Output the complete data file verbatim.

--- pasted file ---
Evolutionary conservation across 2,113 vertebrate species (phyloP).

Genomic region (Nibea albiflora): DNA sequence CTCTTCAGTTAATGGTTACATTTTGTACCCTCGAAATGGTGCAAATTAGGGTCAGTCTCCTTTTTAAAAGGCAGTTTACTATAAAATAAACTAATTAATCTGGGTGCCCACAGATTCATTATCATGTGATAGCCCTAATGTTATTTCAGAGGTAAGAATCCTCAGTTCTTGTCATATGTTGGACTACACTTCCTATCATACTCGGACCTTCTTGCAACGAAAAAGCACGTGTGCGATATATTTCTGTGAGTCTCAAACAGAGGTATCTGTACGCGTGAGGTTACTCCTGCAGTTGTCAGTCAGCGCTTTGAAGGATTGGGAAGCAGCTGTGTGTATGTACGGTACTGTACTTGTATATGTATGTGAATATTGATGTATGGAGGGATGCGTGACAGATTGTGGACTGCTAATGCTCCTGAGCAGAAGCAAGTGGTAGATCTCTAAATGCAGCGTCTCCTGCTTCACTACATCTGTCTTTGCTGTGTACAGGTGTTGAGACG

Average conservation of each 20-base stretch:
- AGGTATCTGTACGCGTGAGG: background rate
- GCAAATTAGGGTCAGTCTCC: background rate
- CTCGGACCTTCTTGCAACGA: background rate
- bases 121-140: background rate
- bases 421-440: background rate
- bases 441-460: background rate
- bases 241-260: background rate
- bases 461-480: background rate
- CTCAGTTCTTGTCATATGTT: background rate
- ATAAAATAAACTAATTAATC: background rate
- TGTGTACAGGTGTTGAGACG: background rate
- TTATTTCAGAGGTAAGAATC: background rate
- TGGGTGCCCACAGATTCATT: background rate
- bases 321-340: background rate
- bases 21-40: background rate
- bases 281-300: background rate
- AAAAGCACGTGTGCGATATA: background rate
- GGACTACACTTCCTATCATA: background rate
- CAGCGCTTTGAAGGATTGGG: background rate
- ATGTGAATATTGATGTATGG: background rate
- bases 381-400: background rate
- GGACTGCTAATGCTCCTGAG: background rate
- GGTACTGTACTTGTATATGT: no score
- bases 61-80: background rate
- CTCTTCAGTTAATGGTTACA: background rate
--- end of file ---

Evolutionary conservation across 2,113 vertebrate species (phyloP).

Genomic region (Nibea albiflora): DNA sequence CTCTTCAGTTAATGGTTACATTTTGTACCCTCGAAATGGTGCAAATTAGGGTCAGTCTCCTTTTTAAAAGGCAGTTTACTATAAAATAAACTAATTAATCTGGGTGCCCACAGATTCATTATCATGTGATAGCCCTAATGTTATTTCAGAGGTAAGAATCCTCAGTTCTTGTCATATGTTGGACTACACTTCCTATCATACTCGGACCTTCTTGCAACGAAAAAGCACGTGTGCGATATATTTCTGTGAGTCTCAAACAGAGGTATCTGTACGCGTGAGGTTACTCCTGCAGTTGTCAGTCAGCGCTTTGAAGGATTGGGAAGCAGCTGTGTGTATGTACGGTACTGTACTTGTATATGTATGTGAATATTGATGTATGGAGGGATGCGTGACAGATTGTGGACTGCTAATGCTCCTGAGCAGAAGCAAGTGGTAGATCTCTAAATGCAGCGTCTCCTGCTTCACTACATCTGTCTTTGCTGTGTACAGGTGTTGAGACG

Average conservation of each 20-base stretch:
- AGGTATCTGTACGCGTGAGG: background rate
- GCAAATTAGGGTCAGTCTCC: background rate
- CTCGGACCTTCTTGCAACGA: background rate
- bases 121-140: background rate
- bases 421-440: background rate
- bases 441-460: background rate
- bases 241-260: background rate
- bases 461-480: background rate
- CTCAGTTCTTGTCATATGTT: background rate
- ATAAAATAAACTAATTAATC: background rate
- TGTGTACAGGTGTTGAGACG: background rate
- TTATTTCAGAGGTAAGAATC: background rate
- TGGGTGCCCACAGATTCATT: background rate
- bases 321-340: background rate
- bases 21-40: background rate
- bases 281-300: background rate
- AAAAGCACGTGTGCGATATA: background rate
- GGACTACACTTCCTATCATA: background rate
- CAGCGCTTTGAAGGATTGGG: background rate
- ATGTGAATATTGATGTATGG: background rate
- bases 381-400: background rate
- GGACTGCTAATGCTCCTGAG: background rate
- GGTACTGTACTTGTATATGT: no score
- bases 61-80: background rate
- CTCTTCAGTTAATGGTTACA: background rate